Starkville • The college in Starkville’s full name is The Mississippi State University for Agriculture and Applied Science. In accordance with the second and less-publicized part of that name, MSU is hosting ‘Green Week’ this week.
On Monday, the university opened a community garden on campus to forward its mission of helping feed the world while serving as an illustration of the three pillars of a land-grant institution learning, research and service.
“(The garden) exemplifies Mississippi State University’s commitment to solving one of the world’s greatest challenges – food insecurity,” school president Mark E. Keenum said. “This garden will serve as a valuable resource for students, faculty and staff as they grow healthy food and conduct research and outreach, all of which will contribute to our overall efforts to eradicate hunger.”
Keenum is a former Undersecretary of the U.S. Department of Agriculture. As part of ‘Green Week,’ Mississippi State students and staff are cleaning a stream, sorting recycling and hosting a sustainability fair. Along with providing fresh and healthy food, the garden will double as a living classroom for MSU students.
The garden, which is located adjacent to the EPA rain garden at the landscape architecture complex on Stone Boulevard, includes eight accessible planters and 19 large raised planters. Approximately 50 students, faculty and staff were selected as the first gardeners earlier this fall and now manage beds flush with a mix of fall produce.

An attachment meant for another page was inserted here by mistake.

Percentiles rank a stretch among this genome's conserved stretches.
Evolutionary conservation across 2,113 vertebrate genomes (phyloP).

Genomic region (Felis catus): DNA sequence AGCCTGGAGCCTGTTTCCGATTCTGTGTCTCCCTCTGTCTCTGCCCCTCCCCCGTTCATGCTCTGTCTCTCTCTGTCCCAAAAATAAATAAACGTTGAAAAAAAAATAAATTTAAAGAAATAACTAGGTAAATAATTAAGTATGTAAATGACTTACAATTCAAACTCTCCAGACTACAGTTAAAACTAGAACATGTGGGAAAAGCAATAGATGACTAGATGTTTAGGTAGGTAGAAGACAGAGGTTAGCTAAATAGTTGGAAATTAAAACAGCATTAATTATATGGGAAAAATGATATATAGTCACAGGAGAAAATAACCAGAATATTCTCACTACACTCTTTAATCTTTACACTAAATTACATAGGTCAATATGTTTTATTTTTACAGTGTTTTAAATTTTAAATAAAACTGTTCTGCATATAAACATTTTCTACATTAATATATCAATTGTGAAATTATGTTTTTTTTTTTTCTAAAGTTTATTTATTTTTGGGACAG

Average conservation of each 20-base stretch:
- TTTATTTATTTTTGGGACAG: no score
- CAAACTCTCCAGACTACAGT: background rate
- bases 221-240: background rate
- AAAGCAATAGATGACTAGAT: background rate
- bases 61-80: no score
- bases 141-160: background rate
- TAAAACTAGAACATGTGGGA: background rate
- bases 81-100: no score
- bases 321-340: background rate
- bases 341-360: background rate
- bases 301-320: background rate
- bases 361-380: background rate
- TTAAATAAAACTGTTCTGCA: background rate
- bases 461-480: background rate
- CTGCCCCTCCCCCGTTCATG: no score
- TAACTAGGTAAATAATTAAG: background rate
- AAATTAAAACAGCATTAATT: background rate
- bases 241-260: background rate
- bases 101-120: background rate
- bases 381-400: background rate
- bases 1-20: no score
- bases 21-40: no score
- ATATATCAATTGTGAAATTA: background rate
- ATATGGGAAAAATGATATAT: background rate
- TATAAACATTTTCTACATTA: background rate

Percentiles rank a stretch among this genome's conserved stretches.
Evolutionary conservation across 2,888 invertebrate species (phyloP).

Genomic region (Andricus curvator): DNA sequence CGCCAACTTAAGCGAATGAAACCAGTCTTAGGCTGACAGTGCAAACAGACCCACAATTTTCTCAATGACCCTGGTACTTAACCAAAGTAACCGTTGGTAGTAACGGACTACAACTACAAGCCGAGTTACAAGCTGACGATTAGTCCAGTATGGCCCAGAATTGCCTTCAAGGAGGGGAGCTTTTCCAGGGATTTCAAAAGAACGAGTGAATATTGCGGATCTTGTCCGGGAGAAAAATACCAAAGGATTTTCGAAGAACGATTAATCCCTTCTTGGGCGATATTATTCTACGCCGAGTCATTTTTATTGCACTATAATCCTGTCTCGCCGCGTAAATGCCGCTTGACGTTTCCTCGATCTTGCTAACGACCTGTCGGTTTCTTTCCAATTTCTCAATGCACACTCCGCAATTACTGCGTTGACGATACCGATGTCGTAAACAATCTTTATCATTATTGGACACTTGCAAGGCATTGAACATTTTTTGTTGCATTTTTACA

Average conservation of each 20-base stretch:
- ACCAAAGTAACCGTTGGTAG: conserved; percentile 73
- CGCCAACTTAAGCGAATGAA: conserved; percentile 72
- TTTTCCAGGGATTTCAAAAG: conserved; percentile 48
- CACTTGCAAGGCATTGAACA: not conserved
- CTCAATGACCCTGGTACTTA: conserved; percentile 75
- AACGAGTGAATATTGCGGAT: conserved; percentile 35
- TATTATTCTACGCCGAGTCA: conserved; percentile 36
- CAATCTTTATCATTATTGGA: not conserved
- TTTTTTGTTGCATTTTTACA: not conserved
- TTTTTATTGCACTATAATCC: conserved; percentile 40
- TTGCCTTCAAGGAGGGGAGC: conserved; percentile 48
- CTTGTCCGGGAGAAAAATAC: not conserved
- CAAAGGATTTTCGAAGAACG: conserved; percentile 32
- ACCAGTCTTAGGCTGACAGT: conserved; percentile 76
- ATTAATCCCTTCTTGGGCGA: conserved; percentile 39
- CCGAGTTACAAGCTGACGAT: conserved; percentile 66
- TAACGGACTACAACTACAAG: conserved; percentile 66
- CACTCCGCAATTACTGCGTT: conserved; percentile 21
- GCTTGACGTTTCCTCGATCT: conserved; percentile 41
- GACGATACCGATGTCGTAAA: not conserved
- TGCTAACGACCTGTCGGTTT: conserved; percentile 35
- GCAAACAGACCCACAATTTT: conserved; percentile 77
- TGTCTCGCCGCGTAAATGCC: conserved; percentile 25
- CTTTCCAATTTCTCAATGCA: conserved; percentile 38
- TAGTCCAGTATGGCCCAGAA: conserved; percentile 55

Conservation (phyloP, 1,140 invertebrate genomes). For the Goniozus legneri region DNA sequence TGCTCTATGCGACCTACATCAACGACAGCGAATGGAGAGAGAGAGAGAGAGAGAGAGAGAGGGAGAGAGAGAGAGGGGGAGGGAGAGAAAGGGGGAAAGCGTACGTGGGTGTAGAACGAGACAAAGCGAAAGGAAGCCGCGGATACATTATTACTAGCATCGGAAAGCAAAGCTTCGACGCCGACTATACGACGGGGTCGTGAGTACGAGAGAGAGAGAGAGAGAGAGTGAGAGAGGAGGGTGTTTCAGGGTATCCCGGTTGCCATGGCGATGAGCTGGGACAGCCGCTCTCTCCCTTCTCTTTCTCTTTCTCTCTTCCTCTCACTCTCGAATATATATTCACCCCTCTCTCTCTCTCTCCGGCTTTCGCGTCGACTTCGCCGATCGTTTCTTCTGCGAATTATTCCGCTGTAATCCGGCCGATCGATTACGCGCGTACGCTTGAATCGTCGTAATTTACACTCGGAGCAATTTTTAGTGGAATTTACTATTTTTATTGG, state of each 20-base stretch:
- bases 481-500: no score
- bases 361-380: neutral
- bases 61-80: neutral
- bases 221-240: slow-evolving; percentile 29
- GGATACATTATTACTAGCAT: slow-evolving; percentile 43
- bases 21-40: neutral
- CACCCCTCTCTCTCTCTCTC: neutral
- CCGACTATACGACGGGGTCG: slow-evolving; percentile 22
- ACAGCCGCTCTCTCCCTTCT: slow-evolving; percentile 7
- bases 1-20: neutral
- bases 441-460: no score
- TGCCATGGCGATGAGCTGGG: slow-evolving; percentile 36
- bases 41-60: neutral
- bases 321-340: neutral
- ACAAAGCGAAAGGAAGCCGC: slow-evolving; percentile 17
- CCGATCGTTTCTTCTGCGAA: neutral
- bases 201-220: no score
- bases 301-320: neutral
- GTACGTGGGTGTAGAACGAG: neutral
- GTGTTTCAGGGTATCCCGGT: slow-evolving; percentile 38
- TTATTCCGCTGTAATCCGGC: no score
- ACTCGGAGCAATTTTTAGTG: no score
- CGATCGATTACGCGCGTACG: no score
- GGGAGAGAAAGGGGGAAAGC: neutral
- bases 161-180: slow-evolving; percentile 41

As a teaching opportunity for agricultural technology, the garden also includes two autonomous farming robots, or ‘Farmbots.’ Operated by the student group Students for Sustainable Campus, the robots will each maintain their own 5-foot-by-10-foot bed.
To promote sustainability, two 2,000 gallon cisterns harvest rain water and condensation from a nearby air conditioning unit. Compost for use in the garden is collected from dining halls.
“The MSU Community Garden provides an excellent opportunity for our students to be involved in food production at the local level,” dean of MSU’s College of Agriculture and Life Sciences George Hopper said. “This not only teaches valuable life lessons but encourages students to be ambassadors for agriculture locally, nationally and globally.”